Adam Bainbridge is a member of a group of voracious, industrious artists—among them Devonté Hynes, Solange, Sky Ferreira, and Kelela—who consider themselves “pop.” It’s a group that values collaboration, guesting on one another’s albums and who, increasingly, are dipping their toes into popular music as producers and writers. “You’ll never guess who I just worked with,” is, these days, a popular volley between Bainbridge and his former flat-mate Hynes, both now in-demand collaborators for more traditionally popular artists. They value the word “pop,” presumably, not because they want to be judged against current popular music but because defining yourself as a pop artist means never having to say you’re sorry: you can work in whatever idiom you want, with whoever you want, in whatever manner. There’s a freedom to pop music not availed to anyone who defines themselves as an indie rocker, or a punk, or a soul singer.
One of the chief curiosities of Otherness, Bainbridge’s second album as Kindness, is trying to understand what this freedom means in the context of his careful, quiet compositions. Bainbridge’s music sounds nothing like the current maximalist strain of popular music, and it sounds only a little like certains kinds of popular music from decades past. It’s more deliberate and varied than Bainbridge’s debut album, World, You Need a Change of Mind, a pleasant indie-disco record lacking in ambition.
Bainbridge aims higher on Otherness, setting his sights on pristine studio gems. He expands his arrangements, enlists collaborators (Hynes and Kelela chief among them), and dispenses with the cover songs that buoyed World. Bainbridge constructs his tracks largely with piano, horns, and bass, free of guitar. His lyrical currency is that most pop of topics: love lost and found. On Otherness, Bainbridge is a descendent of artists like Peter Gabriel, Sting, and Bryan Ferry: self-serious rogues who whipped the undomesticated wilds of jazz, disco, and R&B into digestible platters. Such is the M.O. of Otherness: throw everything at the wall, very tastefully.
Bainbridge is a standout producer, and Otherness crackles with crisp filigrees and luxe baubles. The soft-pedaled funk of tracks like “Why Don’t You Love Me” and “With You” show lovely restraint, while welterweight breaks and brisk hi-hats keep “World Restart” and “This Is Not About Us” from blanching. “I’ll Be Back” is a lavish, slo-mo house lullaby. There is a rare clarity and fidelity to Otherness‘ arrangements.
But, beautiful as they are, no one inhabits them. The only source of tension on Otherness is the disconnect between the album’s sumptuous vistas and the dull songwriting that roams them. Otherness burdens its precision with unimaginative melodies and plodding tempos (“For the Young”, “It’ll Be Ok”). Bainbridge moans wanly during “8th Wonder” (“I’m thinking about my baby now/ Yeah”) before interrupting the track with a jarring guest verse (during which M.anifest shouts out Tracy Chapman’s “Fast Car”, lest you have any doubts about Otherness‘ smothering sincerity).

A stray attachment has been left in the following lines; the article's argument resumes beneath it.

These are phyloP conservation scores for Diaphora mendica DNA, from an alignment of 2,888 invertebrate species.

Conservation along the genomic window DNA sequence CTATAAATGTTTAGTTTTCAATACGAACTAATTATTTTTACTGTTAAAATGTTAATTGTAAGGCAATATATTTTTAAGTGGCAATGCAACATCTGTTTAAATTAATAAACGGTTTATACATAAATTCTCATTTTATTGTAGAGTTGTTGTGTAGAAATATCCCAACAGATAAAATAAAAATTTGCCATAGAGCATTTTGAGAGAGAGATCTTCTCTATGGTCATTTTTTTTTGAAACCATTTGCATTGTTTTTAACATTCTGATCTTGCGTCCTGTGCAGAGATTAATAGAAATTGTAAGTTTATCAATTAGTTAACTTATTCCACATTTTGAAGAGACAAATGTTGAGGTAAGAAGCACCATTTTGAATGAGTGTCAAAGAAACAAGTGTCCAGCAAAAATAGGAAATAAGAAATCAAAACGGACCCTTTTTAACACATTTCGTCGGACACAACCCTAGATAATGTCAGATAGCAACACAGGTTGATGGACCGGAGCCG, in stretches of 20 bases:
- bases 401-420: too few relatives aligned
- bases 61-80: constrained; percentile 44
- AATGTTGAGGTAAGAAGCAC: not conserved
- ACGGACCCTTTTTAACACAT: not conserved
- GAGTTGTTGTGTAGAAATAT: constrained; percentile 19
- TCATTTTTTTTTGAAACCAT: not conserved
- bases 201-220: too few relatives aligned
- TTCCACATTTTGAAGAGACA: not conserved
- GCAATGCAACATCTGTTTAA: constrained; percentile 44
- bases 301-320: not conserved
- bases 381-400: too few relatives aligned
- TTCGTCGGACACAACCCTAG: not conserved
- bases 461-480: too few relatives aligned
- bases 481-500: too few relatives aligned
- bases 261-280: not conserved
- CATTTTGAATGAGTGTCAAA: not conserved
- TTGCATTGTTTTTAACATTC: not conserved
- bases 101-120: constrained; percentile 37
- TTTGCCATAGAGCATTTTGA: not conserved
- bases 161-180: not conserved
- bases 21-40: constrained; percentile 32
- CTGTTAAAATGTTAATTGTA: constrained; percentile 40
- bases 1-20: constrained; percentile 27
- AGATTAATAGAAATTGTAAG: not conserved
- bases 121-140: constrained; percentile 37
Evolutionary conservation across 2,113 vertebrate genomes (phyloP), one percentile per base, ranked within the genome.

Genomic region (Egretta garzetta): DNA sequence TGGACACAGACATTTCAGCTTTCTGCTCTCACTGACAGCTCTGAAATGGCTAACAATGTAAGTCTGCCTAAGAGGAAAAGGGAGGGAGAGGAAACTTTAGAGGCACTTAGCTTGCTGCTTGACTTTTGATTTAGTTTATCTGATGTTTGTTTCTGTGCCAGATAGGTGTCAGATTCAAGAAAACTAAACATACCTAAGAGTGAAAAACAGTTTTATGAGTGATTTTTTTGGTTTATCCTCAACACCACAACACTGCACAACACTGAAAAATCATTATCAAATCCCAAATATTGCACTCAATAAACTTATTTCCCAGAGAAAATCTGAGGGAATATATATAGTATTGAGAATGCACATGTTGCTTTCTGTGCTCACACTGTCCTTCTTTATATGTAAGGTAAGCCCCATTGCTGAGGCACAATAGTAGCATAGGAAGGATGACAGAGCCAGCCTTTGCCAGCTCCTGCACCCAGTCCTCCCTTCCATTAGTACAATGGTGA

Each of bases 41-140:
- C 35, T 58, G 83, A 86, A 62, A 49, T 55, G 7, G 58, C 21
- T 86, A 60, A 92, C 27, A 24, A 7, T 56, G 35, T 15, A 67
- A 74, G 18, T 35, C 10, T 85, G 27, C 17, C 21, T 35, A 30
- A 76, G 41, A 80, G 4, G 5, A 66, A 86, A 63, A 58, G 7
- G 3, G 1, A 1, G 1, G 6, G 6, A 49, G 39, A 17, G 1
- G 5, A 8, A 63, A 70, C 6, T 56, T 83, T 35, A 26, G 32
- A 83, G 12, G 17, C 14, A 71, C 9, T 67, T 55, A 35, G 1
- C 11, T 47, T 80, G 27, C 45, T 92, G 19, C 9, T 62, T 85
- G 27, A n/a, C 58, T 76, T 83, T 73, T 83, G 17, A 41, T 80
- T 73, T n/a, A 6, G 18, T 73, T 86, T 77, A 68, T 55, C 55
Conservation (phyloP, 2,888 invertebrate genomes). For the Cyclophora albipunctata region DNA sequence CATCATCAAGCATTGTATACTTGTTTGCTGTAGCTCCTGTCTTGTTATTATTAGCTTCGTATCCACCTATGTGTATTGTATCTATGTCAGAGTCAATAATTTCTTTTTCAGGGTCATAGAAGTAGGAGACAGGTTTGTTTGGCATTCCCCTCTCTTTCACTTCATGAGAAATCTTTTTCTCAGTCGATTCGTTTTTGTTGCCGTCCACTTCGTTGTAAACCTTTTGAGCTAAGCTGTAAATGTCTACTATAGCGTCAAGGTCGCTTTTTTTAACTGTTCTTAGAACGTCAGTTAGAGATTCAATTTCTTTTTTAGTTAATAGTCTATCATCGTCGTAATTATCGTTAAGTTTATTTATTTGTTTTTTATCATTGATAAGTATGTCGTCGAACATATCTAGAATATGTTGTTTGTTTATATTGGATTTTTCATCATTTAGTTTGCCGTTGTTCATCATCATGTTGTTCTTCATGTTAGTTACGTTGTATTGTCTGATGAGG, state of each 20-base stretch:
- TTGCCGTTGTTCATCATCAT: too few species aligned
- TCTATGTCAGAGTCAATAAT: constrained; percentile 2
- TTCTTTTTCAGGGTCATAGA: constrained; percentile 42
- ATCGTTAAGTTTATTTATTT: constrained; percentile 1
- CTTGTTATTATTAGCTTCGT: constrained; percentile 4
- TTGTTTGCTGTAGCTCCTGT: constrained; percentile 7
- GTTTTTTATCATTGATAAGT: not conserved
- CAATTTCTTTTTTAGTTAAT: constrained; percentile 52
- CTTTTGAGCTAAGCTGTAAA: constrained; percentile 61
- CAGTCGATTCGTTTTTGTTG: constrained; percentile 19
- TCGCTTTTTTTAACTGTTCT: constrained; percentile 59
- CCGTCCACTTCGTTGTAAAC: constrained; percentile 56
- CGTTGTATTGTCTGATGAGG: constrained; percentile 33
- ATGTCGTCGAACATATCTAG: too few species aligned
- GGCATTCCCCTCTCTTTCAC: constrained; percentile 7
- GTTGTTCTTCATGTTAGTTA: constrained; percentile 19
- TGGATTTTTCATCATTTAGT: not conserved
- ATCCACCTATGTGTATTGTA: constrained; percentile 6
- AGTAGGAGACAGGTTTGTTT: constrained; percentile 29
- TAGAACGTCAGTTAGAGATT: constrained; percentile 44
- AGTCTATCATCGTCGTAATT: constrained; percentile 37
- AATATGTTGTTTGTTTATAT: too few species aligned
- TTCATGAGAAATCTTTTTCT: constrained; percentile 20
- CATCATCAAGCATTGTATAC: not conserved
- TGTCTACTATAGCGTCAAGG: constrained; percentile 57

Bainbridge, doleful and even keeled on World, opens up his voice here but proves too thin and affectless for the kind of soulful interjections he wishes upon “This Is Not About Us” and “I’ll Be Back”. When Robyn takes lead on the jaunty “Who Do You Love?” the effect is like removing your earplugs at a concert, exposing yourself to an almost violent level of detail.
Most irksome is “Geneva”, a musty, choral ballad that consists largely of one line—”If you could read my mind/ You know what you’d find”—repeated mantra-like through the song, something that initially scans as quiet reflection but quickly reveals itself to be gibberish (seriously: if you could read his mind—but you can’t—you wouldn’t even need to read his mind). “Geneva”, one trifle repeated ad nauseam, is nearly six minutes long. Otherness is full of moments like this, drawn-out tiltings at romantic windmills that too often resolve themselves in near parody. When Hynes and Tawiah trade deep questions on “Why Don’t You Love Me”, they sound less like star-crossed lovers and more like two very confused people quixotically locked in song. “With You” features two sultry saxophone solos that mostly smack of The Simpsons and Bill Clinton.
Pop music has plenty of tolerance for vapidity and emptiness, but you’ve got to be able to sell it. Look no further than Hynes’ “It Is What It Is” if you want an example of a banality contorted into substance. You wonder if Bainbridge recognizes that something’s missing: “Making pop music that’s less immediate than other engineered pop, sometimes you need a helping hand that explains where it’s coming from or the emotional universe it lives in.” Maybe Otherness‘ emotional universe requires context, but who other than Bainbridge would provide it? Otherness isn’t just less immediate than other pop music; it’s less self-aware, and way less fun.
from Album Reviews – Pitchfork http://ift.tt/1vxUJ4k